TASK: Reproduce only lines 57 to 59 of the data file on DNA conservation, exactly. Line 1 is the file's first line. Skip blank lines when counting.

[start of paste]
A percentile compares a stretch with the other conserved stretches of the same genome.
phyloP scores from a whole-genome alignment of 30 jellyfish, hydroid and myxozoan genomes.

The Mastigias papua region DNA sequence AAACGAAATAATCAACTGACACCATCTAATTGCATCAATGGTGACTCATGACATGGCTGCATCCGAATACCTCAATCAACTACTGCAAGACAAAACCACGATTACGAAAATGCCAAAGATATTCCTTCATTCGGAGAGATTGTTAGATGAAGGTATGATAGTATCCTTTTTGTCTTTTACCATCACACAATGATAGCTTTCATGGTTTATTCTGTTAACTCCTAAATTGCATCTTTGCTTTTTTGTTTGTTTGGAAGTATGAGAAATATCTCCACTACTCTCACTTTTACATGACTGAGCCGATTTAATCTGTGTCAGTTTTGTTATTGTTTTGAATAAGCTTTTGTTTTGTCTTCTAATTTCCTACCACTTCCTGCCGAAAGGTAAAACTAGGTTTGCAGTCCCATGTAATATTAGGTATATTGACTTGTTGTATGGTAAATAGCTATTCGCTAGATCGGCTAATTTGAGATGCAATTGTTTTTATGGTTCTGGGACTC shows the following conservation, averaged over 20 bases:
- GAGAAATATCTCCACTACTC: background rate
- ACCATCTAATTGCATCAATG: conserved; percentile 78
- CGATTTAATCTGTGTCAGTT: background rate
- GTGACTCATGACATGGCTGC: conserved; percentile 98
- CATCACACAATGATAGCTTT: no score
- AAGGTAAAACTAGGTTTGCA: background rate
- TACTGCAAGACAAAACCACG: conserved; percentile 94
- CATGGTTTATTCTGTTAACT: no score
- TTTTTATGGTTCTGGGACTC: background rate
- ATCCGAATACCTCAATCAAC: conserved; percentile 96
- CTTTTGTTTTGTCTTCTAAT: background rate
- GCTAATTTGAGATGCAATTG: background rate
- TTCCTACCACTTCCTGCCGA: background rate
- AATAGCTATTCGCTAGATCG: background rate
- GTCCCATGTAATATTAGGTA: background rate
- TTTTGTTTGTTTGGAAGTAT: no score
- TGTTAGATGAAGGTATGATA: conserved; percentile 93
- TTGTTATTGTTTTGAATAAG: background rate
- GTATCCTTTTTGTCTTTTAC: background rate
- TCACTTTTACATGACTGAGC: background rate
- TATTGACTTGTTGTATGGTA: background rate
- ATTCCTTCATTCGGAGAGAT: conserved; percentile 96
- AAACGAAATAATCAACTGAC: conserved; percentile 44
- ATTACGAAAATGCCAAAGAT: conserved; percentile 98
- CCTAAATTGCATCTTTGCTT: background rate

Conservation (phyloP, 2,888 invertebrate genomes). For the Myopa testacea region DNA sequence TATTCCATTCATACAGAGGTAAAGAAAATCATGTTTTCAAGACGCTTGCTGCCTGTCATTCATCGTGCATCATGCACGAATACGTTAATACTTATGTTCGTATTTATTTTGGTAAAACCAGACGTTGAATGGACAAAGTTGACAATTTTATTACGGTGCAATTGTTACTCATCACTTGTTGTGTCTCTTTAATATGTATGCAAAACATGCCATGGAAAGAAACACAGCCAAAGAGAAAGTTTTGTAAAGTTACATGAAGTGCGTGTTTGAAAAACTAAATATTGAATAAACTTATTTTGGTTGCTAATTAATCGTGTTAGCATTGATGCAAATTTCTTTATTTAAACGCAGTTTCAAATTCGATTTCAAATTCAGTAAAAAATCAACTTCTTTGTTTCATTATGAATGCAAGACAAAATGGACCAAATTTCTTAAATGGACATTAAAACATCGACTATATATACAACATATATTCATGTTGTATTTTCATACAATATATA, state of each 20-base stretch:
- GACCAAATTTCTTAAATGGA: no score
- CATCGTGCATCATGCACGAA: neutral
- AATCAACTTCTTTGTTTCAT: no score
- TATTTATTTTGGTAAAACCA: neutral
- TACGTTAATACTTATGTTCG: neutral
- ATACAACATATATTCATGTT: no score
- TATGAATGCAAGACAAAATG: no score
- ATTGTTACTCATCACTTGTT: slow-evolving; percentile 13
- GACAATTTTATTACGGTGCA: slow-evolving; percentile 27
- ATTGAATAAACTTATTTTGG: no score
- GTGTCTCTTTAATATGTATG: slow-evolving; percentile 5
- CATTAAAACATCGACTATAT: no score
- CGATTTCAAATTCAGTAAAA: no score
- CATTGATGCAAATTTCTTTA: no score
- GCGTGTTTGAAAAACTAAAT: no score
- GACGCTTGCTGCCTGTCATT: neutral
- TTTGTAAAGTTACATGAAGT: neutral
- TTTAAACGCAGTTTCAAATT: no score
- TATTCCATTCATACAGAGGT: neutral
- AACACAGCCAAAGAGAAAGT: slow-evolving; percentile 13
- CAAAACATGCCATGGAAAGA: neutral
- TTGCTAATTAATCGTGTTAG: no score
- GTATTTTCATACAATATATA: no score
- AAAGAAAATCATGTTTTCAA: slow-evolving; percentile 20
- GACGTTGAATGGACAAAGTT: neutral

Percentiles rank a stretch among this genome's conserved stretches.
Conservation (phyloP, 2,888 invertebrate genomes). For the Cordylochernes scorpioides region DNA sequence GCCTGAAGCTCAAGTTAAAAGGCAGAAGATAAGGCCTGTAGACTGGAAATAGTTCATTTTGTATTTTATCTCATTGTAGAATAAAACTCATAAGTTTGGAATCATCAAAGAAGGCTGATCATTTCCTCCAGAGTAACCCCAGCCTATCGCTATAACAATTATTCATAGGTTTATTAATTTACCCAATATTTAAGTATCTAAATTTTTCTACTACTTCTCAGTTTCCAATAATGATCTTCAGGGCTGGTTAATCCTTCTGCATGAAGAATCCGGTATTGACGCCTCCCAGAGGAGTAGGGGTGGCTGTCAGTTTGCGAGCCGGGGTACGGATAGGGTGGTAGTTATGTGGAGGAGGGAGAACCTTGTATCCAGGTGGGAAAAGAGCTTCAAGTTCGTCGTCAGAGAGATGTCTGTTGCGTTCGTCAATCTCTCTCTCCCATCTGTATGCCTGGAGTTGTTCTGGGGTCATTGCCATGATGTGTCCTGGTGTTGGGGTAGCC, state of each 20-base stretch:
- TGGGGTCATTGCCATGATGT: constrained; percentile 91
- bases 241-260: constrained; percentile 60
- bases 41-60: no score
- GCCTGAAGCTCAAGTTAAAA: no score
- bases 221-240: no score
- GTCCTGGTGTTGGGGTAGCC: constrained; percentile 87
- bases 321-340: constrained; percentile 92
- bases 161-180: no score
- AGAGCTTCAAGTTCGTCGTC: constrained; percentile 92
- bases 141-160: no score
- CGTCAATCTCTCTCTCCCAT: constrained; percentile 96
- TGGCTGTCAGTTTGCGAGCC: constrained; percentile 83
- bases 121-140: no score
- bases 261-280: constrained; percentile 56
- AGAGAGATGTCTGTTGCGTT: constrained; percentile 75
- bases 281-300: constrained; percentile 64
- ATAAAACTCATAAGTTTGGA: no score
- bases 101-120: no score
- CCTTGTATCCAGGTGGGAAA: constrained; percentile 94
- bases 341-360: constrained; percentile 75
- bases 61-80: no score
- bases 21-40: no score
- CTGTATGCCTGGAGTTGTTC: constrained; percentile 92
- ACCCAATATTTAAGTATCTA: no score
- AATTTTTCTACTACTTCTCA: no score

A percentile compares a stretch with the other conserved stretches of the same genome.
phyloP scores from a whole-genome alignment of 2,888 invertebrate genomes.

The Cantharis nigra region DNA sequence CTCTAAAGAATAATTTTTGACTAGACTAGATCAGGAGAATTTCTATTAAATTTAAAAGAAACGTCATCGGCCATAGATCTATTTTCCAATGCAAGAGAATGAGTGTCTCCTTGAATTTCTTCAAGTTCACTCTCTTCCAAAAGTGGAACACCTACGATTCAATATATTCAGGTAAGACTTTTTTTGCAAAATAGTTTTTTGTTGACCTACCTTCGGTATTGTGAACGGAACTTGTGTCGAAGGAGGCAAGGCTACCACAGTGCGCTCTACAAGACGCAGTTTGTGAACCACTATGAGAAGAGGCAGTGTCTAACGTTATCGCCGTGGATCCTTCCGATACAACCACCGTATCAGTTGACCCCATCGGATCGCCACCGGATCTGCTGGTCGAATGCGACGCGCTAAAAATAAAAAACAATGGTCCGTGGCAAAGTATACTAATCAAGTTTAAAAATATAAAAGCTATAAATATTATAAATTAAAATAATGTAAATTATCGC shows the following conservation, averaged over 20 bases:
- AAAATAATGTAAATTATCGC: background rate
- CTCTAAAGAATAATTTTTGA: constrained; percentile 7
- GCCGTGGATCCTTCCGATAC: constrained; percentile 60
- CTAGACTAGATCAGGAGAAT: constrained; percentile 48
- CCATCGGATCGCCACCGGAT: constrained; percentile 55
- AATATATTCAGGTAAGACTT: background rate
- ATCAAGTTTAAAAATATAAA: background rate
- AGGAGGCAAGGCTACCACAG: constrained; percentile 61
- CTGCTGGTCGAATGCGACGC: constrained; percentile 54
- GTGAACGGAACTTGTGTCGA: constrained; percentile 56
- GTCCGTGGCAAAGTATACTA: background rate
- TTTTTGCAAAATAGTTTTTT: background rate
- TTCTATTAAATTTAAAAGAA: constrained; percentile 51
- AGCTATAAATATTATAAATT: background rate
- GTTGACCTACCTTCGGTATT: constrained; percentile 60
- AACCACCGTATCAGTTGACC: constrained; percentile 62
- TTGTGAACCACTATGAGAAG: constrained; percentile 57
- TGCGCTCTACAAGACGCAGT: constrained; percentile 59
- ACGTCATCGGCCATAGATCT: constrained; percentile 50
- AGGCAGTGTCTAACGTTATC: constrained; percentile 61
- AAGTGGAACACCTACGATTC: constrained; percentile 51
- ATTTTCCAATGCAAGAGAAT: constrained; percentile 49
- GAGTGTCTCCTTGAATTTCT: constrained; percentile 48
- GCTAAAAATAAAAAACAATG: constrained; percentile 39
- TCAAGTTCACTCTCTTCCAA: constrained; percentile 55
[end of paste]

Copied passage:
- TGGGGTCATTGCCATGATGT: constrained; percentile 91
- bases 241-260: constrained; percentile 60
- bases 41-60: no score